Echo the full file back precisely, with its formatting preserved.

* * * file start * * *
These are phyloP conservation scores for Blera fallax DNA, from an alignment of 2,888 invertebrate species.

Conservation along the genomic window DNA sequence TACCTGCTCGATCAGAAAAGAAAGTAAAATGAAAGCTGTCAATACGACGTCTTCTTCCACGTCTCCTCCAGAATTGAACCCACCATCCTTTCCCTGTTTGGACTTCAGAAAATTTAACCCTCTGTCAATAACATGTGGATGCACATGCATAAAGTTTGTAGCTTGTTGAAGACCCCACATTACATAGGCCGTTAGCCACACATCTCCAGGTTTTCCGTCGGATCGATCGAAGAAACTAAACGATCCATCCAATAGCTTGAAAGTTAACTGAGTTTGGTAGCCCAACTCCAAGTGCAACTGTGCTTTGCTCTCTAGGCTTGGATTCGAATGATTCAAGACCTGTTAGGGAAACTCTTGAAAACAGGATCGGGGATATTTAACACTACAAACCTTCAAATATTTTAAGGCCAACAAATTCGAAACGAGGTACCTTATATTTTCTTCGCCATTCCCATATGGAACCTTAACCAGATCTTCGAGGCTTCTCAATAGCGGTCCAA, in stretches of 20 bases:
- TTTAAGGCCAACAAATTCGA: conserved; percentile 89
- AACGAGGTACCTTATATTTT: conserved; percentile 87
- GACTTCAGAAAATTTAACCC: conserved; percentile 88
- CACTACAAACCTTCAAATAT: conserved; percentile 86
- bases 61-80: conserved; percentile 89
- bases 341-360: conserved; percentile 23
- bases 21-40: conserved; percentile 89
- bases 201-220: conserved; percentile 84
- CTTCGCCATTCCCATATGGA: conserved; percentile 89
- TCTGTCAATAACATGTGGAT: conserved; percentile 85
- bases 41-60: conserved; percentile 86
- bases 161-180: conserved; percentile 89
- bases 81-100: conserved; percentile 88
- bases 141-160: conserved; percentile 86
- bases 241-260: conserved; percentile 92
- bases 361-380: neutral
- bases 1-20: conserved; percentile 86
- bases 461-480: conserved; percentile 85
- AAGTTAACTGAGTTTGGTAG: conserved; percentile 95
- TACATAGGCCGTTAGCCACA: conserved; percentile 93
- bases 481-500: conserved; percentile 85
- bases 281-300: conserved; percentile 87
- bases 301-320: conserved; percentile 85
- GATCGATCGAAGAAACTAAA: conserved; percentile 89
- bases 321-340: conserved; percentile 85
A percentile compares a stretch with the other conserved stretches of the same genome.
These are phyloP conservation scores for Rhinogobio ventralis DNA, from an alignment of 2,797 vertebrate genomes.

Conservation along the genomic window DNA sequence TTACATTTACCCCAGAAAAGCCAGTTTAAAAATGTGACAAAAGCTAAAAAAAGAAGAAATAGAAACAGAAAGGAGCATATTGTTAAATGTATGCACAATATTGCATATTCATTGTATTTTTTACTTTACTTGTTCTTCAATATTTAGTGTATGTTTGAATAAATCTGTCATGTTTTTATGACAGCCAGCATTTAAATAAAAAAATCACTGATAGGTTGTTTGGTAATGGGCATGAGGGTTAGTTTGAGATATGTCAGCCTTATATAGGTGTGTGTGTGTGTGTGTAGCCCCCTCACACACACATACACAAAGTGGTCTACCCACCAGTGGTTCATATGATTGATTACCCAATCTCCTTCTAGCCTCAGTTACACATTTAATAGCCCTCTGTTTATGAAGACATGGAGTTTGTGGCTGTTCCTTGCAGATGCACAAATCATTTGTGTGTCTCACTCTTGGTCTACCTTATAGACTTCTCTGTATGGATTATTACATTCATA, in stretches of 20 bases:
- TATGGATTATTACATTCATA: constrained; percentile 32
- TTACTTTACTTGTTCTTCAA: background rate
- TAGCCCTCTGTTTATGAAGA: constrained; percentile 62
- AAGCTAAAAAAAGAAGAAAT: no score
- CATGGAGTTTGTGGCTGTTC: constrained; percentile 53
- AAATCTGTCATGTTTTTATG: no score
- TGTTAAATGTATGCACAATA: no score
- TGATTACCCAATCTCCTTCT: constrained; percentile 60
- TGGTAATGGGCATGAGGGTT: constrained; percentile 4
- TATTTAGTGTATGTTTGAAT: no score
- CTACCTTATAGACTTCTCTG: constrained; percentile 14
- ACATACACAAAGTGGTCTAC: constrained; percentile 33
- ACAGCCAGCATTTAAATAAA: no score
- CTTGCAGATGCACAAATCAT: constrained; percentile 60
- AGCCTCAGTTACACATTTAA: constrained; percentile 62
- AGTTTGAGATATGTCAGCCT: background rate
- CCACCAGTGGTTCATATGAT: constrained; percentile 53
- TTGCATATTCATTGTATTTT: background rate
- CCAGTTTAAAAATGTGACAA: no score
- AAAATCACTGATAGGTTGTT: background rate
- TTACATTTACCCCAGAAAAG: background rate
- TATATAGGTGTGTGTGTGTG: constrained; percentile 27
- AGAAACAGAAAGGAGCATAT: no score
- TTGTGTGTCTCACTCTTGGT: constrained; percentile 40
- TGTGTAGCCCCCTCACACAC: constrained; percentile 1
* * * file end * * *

These are phyloP conservation scores for Blera fallax DNA, from an alignment of 2,888 invertebrate species.

Conservation along the genomic window DNA sequence TACCTGCTCGATCAGAAAAGAAAGTAAAATGAAAGCTGTCAATACGACGTCTTCTTCCACGTCTCCTCCAGAATTGAACCCACCATCCTTTCCCTGTTTGGACTTCAGAAAATTTAACCCTCTGTCAATAACATGTGGATGCACATGCATAAAGTTTGTAGCTTGTTGAAGACCCCACATTACATAGGCCGTTAGCCACACATCTCCAGGTTTTCCGTCGGATCGATCGAAGAAACTAAACGATCCATCCAATAGCTTGAAAGTTAACTGAGTTTGGTAGCCCAACTCCAAGTGCAACTGTGCTTTGCTCTCTAGGCTTGGATTCGAATGATTCAAGACCTGTTAGGGAAACTCTTGAAAACAGGATCGGGGATATTTAACACTACAAACCTTCAAATATTTTAAGGCCAACAAATTCGAAACGAGGTACCTTATATTTTCTTCGCCATTCCCATATGGAACCTTAACCAGATCTTCGAGGCTTCTCAATAGCGGTCCAA, in stretches of 20 bases:
- TTTAAGGCCAACAAATTCGA: conserved; percentile 89
- AACGAGGTACCTTATATTTT: conserved; percentile 87
- GACTTCAGAAAATTTAACCC: conserved; percentile 88
- CACTACAAACCTTCAAATAT: conserved; percentile 86
- bases 61-80: conserved; percentile 89
- bases 341-360: conserved; percentile 23
- bases 21-40: conserved; percentile 89
- bases 201-220: conserved; percentile 84
- CTTCGCCATTCCCATATGGA: conserved; percentile 89
- TCTGTCAATAACATGTGGAT: conserved; percentile 85
- bases 41-60: conserved; percentile 86
- bases 161-180: conserved; percentile 89
- bases 81-100: conserved; percentile 88
- bases 141-160: conserved; percentile 86
- bases 241-260: conserved; percentile 92
- bases 361-380: neutral
- bases 1-20: conserved; percentile 86
- bases 461-480: conserved; percentile 85
- AAGTTAACTGAGTTTGGTAG: conserved; percentile 95
- TACATAGGCCGTTAGCCACA: conserved; percentile 93
- bases 481-500: conserved; percentile 85
- bases 281-300: conserved; percentile 87
- bases 301-320: conserved; percentile 85
- GATCGATCGAAGAAACTAAA: conserved; percentile 89
- bases 321-340: conserved; percentile 85
A percentile compares a stretch with the other conserved stretches of the same genome.
These are phyloP conservation scores for Rhinogobio ventralis DNA, from an alignment of 2,797 vertebrate genomes.

Conservation along the genomic window DNA sequence TTACATTTACCCCAGAAAAGCCAGTTTAAAAATGTGACAAAAGCTAAAAAAAGAAGAAATAGAAACAGAAAGGAGCATATTGTTAAATGTATGCACAATATTGCATATTCATTGTATTTTTTACTTTACTTGTTCTTCAATATTTAGTGTATGTTTGAATAAATCTGTCATGTTTTTATGACAGCCAGCATTTAAATAAAAAAATCACTGATAGGTTGTTTGGTAATGGGCATGAGGGTTAGTTTGAGATATGTCAGCCTTATATAGGTGTGTGTGTGTGTGTGTAGCCCCCTCACACACACATACACAAAGTGGTCTACCCACCAGTGGTTCATATGATTGATTACCCAATCTCCTTCTAGCCTCAGTTACACATTTAATAGCCCTCTGTTTATGAAGACATGGAGTTTGTGGCTGTTCCTTGCAGATGCACAAATCATTTGTGTGTCTCACTCTTGGTCTACCTTATAGACTTCTCTGTATGGATTATTACATTCATA, in stretches of 20 bases:
- TATGGATTATTACATTCATA: constrained; percentile 32
- TTACTTTACTTGTTCTTCAA: background rate
- TAGCCCTCTGTTTATGAAGA: constrained; percentile 62
- AAGCTAAAAAAAGAAGAAAT: no score
- CATGGAGTTTGTGGCTGTTC: constrained; percentile 53
- AAATCTGTCATGTTTTTATG: no score
- TGTTAAATGTATGCACAATA: no score
- TGATTACCCAATCTCCTTCT: constrained; percentile 60
- TGGTAATGGGCATGAGGGTT: constrained; percentile 4
- TATTTAGTGTATGTTTGAAT: no score
- CTACCTTATAGACTTCTCTG: constrained; percentile 14
- ACATACACAAAGTGGTCTAC: constrained; percentile 33
- ACAGCCAGCATTTAAATAAA: no score
- CTTGCAGATGCACAAATCAT: constrained; percentile 60
- AGCCTCAGTTACACATTTAA: constrained; percentile 62
- AGTTTGAGATATGTCAGCCT: background rate
- CCACCAGTGGTTCATATGAT: constrained; percentile 53
- TTGCATATTCATTGTATTTT: background rate
- CCAGTTTAAAAATGTGACAA: no score
- AAAATCACTGATAGGTTGTT: background rate
- TTACATTTACCCCAGAAAAG: background rate
- TATATAGGTGTGTGTGTGTG: constrained; percentile 27
- AGAAACAGAAAGGAGCATAT: no score
- TTGTGTGTCTCACTCTTGGT: constrained; percentile 40
- TGTGTAGCCCCCTCACACAC: constrained; percentile 1